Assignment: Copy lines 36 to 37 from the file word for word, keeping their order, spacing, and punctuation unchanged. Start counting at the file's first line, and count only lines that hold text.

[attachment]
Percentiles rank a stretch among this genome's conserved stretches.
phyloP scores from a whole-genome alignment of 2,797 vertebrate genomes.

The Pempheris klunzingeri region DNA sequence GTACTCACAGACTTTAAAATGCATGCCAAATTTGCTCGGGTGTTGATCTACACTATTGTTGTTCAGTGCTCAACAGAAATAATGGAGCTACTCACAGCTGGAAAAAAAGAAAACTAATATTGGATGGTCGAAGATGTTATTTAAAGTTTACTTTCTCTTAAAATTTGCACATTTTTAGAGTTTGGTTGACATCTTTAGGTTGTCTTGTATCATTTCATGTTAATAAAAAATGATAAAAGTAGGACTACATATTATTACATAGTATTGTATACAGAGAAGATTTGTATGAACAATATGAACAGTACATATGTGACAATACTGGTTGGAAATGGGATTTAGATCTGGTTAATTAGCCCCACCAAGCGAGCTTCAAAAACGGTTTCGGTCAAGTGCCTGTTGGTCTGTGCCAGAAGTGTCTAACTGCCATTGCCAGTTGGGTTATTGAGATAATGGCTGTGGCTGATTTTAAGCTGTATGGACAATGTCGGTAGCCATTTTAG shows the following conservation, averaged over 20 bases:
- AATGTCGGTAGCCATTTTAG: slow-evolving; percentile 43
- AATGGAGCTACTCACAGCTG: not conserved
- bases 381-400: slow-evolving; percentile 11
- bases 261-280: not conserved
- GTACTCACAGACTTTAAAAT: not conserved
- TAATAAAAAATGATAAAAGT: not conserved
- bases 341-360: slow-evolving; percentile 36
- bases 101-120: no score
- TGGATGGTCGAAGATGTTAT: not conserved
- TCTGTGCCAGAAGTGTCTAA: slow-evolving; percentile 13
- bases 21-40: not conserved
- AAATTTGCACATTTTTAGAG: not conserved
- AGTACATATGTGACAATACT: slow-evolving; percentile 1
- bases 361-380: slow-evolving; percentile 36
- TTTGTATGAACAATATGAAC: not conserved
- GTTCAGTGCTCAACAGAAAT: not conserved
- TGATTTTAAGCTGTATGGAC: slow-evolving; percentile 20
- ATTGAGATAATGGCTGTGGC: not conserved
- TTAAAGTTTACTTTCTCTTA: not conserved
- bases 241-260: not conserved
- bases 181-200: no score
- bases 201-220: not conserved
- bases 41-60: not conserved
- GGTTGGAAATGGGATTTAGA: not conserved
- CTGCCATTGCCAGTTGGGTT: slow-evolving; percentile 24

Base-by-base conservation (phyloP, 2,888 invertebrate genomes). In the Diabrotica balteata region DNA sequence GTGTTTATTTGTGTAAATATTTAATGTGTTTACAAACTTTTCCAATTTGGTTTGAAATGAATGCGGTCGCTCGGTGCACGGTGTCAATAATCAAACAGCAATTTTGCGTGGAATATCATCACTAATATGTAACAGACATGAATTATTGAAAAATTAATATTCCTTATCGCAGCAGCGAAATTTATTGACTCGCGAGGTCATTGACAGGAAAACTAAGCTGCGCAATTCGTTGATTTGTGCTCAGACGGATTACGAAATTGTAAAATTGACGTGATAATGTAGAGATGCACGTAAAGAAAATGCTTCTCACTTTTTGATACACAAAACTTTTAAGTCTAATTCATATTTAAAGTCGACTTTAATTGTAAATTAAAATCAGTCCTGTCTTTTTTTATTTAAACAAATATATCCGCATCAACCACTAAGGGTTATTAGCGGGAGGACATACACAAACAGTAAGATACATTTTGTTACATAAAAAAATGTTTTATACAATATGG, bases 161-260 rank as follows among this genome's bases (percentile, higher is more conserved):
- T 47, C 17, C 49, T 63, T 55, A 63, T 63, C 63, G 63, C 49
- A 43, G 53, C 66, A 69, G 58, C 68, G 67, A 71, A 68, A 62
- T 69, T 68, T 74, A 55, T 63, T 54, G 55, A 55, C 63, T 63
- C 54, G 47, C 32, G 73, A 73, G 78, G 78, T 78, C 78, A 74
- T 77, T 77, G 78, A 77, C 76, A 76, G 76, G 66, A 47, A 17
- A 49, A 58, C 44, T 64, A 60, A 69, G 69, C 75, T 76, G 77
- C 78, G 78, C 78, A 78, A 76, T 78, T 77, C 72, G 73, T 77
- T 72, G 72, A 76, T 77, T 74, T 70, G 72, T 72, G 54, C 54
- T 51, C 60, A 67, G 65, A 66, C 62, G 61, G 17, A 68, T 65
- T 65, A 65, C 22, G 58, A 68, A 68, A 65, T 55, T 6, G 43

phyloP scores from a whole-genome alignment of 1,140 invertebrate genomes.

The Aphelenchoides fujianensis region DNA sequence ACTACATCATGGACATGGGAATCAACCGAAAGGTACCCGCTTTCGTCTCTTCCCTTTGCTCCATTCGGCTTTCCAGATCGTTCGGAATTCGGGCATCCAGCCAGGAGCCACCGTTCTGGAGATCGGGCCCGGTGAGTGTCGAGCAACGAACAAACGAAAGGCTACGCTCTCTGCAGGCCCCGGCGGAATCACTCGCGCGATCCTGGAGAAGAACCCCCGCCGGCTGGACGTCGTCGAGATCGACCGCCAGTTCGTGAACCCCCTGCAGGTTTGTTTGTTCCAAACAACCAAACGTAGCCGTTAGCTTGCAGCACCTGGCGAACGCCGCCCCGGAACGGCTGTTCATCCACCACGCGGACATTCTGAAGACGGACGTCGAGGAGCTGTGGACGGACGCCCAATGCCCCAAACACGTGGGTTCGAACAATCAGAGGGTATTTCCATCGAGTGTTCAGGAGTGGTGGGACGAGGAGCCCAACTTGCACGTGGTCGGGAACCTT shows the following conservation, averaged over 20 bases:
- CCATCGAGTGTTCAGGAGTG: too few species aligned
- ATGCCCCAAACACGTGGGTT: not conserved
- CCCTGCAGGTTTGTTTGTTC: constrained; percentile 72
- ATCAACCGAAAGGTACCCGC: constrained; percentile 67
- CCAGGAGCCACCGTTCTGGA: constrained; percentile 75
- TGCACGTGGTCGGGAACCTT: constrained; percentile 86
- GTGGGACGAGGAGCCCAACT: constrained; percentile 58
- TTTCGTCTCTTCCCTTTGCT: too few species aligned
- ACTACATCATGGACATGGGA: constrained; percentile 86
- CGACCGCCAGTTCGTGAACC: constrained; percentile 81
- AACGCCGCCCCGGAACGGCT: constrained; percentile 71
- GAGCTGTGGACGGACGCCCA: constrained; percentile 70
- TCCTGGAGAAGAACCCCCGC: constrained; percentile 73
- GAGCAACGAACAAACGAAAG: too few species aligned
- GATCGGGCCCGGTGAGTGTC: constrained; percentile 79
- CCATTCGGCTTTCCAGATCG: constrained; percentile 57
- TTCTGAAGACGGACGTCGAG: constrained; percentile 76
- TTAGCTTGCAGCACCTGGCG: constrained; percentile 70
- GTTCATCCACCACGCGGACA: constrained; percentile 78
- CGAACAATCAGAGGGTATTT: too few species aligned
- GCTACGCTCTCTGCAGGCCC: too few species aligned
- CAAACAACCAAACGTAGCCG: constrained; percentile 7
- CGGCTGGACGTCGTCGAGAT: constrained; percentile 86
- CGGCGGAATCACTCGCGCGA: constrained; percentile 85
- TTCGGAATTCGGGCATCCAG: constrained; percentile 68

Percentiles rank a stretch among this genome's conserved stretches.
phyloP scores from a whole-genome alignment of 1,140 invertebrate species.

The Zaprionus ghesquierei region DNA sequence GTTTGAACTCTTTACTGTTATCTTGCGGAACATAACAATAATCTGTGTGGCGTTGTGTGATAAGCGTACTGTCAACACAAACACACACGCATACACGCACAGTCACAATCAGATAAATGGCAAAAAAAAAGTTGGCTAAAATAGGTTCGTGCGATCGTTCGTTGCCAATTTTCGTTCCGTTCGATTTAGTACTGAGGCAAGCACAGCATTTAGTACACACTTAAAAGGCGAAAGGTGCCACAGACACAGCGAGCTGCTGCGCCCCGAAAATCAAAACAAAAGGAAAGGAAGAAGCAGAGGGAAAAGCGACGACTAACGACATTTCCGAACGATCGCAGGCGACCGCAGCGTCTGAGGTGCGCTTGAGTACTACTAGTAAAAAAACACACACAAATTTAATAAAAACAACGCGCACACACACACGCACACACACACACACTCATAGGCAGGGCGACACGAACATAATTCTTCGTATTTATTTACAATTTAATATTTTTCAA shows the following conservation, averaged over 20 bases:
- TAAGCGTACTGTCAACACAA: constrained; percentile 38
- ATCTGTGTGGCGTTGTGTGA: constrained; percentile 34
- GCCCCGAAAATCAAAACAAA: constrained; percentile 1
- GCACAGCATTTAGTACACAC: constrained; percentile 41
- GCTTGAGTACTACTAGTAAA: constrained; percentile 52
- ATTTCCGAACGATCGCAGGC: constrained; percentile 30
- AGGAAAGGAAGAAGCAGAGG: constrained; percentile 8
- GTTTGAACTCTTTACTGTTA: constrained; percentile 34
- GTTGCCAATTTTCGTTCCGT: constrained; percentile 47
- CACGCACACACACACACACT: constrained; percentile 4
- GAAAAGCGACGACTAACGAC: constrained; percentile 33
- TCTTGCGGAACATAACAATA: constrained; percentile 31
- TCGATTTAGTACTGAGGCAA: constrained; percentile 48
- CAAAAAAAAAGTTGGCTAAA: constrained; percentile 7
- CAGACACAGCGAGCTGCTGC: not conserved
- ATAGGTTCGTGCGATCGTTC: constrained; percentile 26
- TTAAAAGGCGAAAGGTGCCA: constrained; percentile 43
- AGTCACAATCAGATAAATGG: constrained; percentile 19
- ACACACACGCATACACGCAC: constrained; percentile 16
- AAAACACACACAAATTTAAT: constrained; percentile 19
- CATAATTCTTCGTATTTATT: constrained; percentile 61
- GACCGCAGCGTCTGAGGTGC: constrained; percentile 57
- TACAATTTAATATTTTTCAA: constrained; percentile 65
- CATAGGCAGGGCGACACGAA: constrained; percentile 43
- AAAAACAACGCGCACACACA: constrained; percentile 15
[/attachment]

- C 78, G 78, C 78, A 78, A 76, T 78, T 77, C 72, G 73, T 77
- T 72, G 72, A 76, T 77, T 74, T 70, G 72, T 72, G 54, C 54